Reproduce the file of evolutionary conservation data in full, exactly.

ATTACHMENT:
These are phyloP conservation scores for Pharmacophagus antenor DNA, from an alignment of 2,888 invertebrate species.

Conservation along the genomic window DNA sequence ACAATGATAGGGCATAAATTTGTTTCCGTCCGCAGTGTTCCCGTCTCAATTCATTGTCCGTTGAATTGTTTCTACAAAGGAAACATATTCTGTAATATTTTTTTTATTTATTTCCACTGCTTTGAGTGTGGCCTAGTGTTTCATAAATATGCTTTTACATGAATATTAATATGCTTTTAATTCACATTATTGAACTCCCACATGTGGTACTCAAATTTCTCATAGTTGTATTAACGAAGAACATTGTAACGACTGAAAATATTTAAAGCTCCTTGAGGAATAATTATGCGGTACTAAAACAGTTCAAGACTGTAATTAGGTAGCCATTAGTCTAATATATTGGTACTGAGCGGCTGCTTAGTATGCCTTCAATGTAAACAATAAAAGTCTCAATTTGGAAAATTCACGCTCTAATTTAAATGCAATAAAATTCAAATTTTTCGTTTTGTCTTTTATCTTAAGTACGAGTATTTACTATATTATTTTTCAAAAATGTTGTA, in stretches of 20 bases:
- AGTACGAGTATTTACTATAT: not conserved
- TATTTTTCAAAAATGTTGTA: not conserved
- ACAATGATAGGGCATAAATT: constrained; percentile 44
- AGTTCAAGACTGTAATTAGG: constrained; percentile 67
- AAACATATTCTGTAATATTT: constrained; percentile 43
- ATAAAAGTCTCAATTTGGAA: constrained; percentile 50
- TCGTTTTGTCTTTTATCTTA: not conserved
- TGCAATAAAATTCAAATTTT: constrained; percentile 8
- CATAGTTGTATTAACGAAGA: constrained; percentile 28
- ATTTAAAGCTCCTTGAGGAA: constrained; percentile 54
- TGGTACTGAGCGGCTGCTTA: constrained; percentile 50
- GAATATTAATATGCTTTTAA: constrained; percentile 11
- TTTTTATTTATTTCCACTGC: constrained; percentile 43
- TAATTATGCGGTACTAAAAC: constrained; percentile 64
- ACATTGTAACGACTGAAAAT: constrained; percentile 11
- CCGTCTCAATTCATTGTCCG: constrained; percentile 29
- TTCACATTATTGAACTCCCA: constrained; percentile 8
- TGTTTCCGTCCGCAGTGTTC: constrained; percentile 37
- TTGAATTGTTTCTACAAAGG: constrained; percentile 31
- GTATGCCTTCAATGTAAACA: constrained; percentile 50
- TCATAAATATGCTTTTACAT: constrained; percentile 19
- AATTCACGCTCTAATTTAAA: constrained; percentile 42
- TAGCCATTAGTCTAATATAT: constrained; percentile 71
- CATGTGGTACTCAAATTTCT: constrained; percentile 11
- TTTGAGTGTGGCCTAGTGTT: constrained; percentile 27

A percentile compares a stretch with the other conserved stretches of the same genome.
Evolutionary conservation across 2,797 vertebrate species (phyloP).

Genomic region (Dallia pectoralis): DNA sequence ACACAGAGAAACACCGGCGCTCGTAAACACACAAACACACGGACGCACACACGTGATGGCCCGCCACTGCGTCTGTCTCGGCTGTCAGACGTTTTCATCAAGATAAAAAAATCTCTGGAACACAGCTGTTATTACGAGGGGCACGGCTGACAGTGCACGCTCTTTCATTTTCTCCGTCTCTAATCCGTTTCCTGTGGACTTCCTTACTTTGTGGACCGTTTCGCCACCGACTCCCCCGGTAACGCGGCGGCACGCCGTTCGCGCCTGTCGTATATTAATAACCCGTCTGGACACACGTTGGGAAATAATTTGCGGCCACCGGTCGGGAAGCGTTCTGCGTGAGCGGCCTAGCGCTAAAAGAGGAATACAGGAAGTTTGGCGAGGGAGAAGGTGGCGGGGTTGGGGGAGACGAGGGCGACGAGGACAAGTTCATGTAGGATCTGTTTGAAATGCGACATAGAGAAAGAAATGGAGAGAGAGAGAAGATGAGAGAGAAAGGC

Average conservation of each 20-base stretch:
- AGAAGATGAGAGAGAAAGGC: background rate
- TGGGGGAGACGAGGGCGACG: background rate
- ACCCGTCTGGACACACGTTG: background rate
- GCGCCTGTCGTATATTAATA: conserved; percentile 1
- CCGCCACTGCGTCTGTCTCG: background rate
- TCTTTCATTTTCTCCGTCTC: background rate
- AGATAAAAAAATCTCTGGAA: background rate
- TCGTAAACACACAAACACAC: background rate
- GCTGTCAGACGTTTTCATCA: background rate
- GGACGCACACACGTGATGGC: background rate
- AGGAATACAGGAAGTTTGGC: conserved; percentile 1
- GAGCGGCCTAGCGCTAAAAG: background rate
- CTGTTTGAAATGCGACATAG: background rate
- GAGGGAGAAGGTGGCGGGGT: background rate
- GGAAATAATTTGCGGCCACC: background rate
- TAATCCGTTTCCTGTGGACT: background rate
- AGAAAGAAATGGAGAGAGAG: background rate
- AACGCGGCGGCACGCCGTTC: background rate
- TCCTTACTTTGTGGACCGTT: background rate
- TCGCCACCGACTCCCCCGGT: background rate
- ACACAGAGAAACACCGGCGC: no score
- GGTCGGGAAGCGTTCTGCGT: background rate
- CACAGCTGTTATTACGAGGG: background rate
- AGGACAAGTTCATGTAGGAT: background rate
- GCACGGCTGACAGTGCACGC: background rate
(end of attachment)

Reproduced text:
These are phyloP conservation scores for Pharmacophagus antenor DNA, from an alignment of 2,888 invertebrate species.

Conservation along the genomic window DNA sequence ACAATGATAGGGCATAAATTTGTTTCCGTCCGCAGTGTTCCCGTCTCAATTCATTGTCCGTTGAATTGTTTCTACAAAGGAAACATATTCTGTAATATTTTTTTTATTTATTTCCACTGCTTTGAGTGTGGCCTAGTGTTTCATAAATATGCTTTTACATGAATATTAATATGCTTTTAATTCACATTATTGAACTCCCACATGTGGTACTCAAATTTCTCATAGTTGTATTAACGAAGAACATTGTAACGACTGAAAATATTTAAAGCTCCTTGAGGAATAATTATGCGGTACTAAAACAGTTCAAGACTGTAATTAGGTAGCCATTAGTCTAATATATTGGTACTGAGCGGCTGCTTAGTATGCCTTCAATGTAAACAATAAAAGTCTCAATTTGGAAAATTCACGCTCTAATTTAAATGCAATAAAATTCAAATTTTTCGTTTTGTCTTTTATCTTAAGTACGAGTATTTACTATATTATTTTTCAAAAATGTTGTA, in stretches of 20 bases:
- AGTACGAGTATTTACTATAT: not conserved
- TATTTTTCAAAAATGTTGTA: not conserved
- ACAATGATAGGGCATAAATT: constrained; percentile 44
- AGTTCAAGACTGTAATTAGG: constrained; percentile 67
- AAACATATTCTGTAATATTT: constrained; percentile 43
- ATAAAAGTCTCAATTTGGAA: constrained; percentile 50
- TCGTTTTGTCTTTTATCTTA: not conserved
- TGCAATAAAATTCAAATTTT: constrained; percentile 8
- CATAGTTGTATTAACGAAGA: constrained; percentile 28
- ATTTAAAGCTCCTTGAGGAA: constrained; percentile 54
- TGGTACTGAGCGGCTGCTTA: constrained; percentile 50
- GAATATTAATATGCTTTTAA: constrained; percentile 11
- TTTTTATTTATTTCCACTGC: constrained; percentile 43
- TAATTATGCGGTACTAAAAC: constrained; percentile 64
- ACATTGTAACGACTGAAAAT: constrained; percentile 11
- CCGTCTCAATTCATTGTCCG: constrained; percentile 29
- TTCACATTATTGAACTCCCA: constrained; percentile 8
- TGTTTCCGTCCGCAGTGTTC: constrained; percentile 37
- TTGAATTGTTTCTACAAAGG: constrained; percentile 31
- GTATGCCTTCAATGTAAACA: constrained; percentile 50
- TCATAAATATGCTTTTACAT: constrained; percentile 19
- AATTCACGCTCTAATTTAAA: constrained; percentile 42
- TAGCCATTAGTCTAATATAT: constrained; percentile 71
- CATGTGGTACTCAAATTTCT: constrained; percentile 11
- TTTGAGTGTGGCCTAGTGTT: constrained; percentile 27

A percentile compares a stretch with the other conserved stretches of the same genome.
Evolutionary conservation across 2,797 vertebrate species (phyloP).

Genomic region (Dallia pectoralis): DNA sequence ACACAGAGAAACACCGGCGCTCGTAAACACACAAACACACGGACGCACACACGTGATGGCCCGCCACTGCGTCTGTCTCGGCTGTCAGACGTTTTCATCAAGATAAAAAAATCTCTGGAACACAGCTGTTATTACGAGGGGCACGGCTGACAGTGCACGCTCTTTCATTTTCTCCGTCTCTAATCCGTTTCCTGTGGACTTCCTTACTTTGTGGACCGTTTCGCCACCGACTCCCCCGGTAACGCGGCGGCACGCCGTTCGCGCCTGTCGTATATTAATAACCCGTCTGGACACACGTTGGGAAATAATTTGCGGCCACCGGTCGGGAAGCGTTCTGCGTGAGCGGCCTAGCGCTAAAAGAGGAATACAGGAAGTTTGGCGAGGGAGAAGGTGGCGGGGTTGGGGGAGACGAGGGCGACGAGGACAAGTTCATGTAGGATCTGTTTGAAATGCGACATAGAGAAAGAAATGGAGAGAGAGAGAAGATGAGAGAGAAAGGC

Average conservation of each 20-base stretch:
- AGAAGATGAGAGAGAAAGGC: background rate
- TGGGGGAGACGAGGGCGACG: background rate
- ACCCGTCTGGACACACGTTG: background rate
- GCGCCTGTCGTATATTAATA: conserved; percentile 1
- CCGCCACTGCGTCTGTCTCG: background rate
- TCTTTCATTTTCTCCGTCTC: background rate
- AGATAAAAAAATCTCTGGAA: background rate
- TCGTAAACACACAAACACAC: background rate
- GCTGTCAGACGTTTTCATCA: background rate
- GGACGCACACACGTGATGGC: background rate
- AGGAATACAGGAAGTTTGGC: conserved; percentile 1
- GAGCGGCCTAGCGCTAAAAG: background rate
- CTGTTTGAAATGCGACATAG: background rate
- GAGGGAGAAGGTGGCGGGGT: background rate
- GGAAATAATTTGCGGCCACC: background rate
- TAATCCGTTTCCTGTGGACT: background rate
- AGAAAGAAATGGAGAGAGAG: background rate
- AACGCGGCGGCACGCCGTTC: background rate
- TCCTTACTTTGTGGACCGTT: background rate
- TCGCCACCGACTCCCCCGGT: background rate
- ACACAGAGAAACACCGGCGC: no score
- GGTCGGGAAGCGTTCTGCGT: background rate
- CACAGCTGTTATTACGAGGG: background rate
- AGGACAAGTTCATGTAGGAT: background rate
- GCACGGCTGACAGTGCACGC: background rate